A Tale of Two Markets
It was the best of times (Visa earnings), it was the worst of times (Intel earnings)...Charles Dickens didn't actually write those words about our current stock market (SPY) environment... but...
This story originally appeared on StockNews
It was the best of times (Visa earnings), it was the worst of times (Intel earnings)...Charles Dickens didn't actually write those words about our current stock market (SPY) environment... but he might as well have. Read on to find out what this could mean for where the market heads next.
(Please enjoy this updated version of my weekly commentary originally published January 26th, 2023 in the POWR Stocks Under $10 newsletter).
For anyone who has been out of middle school for a few decades, here’s the entire opening to Dickens’ “A Tale of Two Cities.”
“It was the best of times, it was the worst of times, it was the age of wisdom, it was the age of foolishness, it was the epoch of belief, it was the epoch of incredulity, it was the season of light, it was the season of darkness, it was the spring of hope, it was the winter of despair.”
And dang, if that doesn’t just sum up our current situation, I don’t know what does.
And depending on who’s talking, we could either be well into our next BULL market or cluelessly heading toward a 20% dropoff.
And while I seem to know analysts that are bearish, neutral, or bullish in equal measure, there’s one thing I’ve noticed that many of them have in common…
Almost no one is excited about a single sector. Nearly everyone is excited about a few particular stocks… but not an entire sector.
And it’s because we’re living in this “tale of two markets.” We’ll get extremely pessimistic forward guidance from Intel or Goldman Sachs on the same day as largely optimistic guidance from Visa or United Airlines.
And each time, the other side will say, “Oh, how foolish those bulls/bears are. They have no idea this is another trap for them to fall into.”
And then we have analysts who are switching to the opposite side! In a recent alert for his Reitmeister’s Total Return service, Editor and StockNews CEO Steve Reitmeister wrote that he was becoming less bearish, which genuinely shocked me to see.
If that’s not a sign of market positivity, I don’t know what is...
And then today, one of my closest friends and a longtime mentor who has been fairly bullish all this time told me she now believes that we’ll have a recession between Q2 and Q3, and that it will feel more like a depression than a recession.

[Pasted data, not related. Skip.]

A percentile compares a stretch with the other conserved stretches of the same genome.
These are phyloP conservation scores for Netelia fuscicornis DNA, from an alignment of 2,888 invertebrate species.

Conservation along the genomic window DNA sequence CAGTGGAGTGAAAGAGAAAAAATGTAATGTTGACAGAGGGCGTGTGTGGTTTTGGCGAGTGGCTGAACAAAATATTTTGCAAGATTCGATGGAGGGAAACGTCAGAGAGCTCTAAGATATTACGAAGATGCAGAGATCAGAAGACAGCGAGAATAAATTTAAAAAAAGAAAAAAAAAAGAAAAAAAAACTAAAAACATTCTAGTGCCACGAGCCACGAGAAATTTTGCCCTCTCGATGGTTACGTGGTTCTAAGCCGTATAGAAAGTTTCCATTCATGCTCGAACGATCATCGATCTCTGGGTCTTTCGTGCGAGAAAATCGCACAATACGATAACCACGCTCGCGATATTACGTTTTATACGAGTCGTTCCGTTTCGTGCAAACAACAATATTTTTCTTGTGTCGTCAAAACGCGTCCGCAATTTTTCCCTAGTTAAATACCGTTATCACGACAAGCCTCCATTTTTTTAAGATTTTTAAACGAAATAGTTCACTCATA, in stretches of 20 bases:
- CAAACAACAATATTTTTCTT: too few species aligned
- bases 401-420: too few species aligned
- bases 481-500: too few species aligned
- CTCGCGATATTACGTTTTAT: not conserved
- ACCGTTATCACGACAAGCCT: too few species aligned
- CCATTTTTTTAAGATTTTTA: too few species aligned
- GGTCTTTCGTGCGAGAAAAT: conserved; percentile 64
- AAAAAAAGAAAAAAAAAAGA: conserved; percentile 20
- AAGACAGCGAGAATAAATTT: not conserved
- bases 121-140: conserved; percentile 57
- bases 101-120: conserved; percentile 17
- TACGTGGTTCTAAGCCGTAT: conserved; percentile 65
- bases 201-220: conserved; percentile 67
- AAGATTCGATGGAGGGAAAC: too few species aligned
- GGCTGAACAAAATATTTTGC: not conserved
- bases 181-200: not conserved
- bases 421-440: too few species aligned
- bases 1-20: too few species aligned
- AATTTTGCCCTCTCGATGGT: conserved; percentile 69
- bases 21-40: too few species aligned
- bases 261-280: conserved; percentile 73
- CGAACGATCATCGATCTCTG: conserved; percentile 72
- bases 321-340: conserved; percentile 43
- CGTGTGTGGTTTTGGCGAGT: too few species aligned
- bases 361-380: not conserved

You know what I think? I think I’m actually excited for next week’s Federal Reserve meeting.
There has been a lot of new data and information — some of it bullish, some of it bearish — and now we need Fed Chair Jerome Powell to tell investors what we should think about it.
Because here’s the thing…
Even if the bullish data really is bullish… we’re not going to get any kind of sustained rally until the Fed indicates that they’re potentially considering some kind of policy pivot. There’s essentially a lid on how high stocks can go, thanks to the Fed’s terminal rate projections.
And if the bearish data really is bearish, fresh hawkish comments from the Fed will be enough to tamp down any unwarranted optimism.
Fed Chair Jerome Powell is expected to give us the results of their upcoming meeting on February 1. That’s when we’ll find out which of us have been foolish… and which have been wise.
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All the Best!
Chief Growth Strategist, StockNews
Editor, POWR Stocks Under $10 Newsletter
SPY shares were trading at $407.00 per share on Friday afternoon, up $2.25 (+0.56%). Year-to-date, SPY has gained 6.42%, versus a % rise in the benchmark S&P 500 index during the same period.
About the Author: Meredith Margrave
Meredith Margrave has been a noted financial expert and market commentator for the past two decades. She is currently the Editor of the POWR Growth and POWR Stocks Under $10 newsletters. Learn more about Meredith's background, along with links to her most recent articles.
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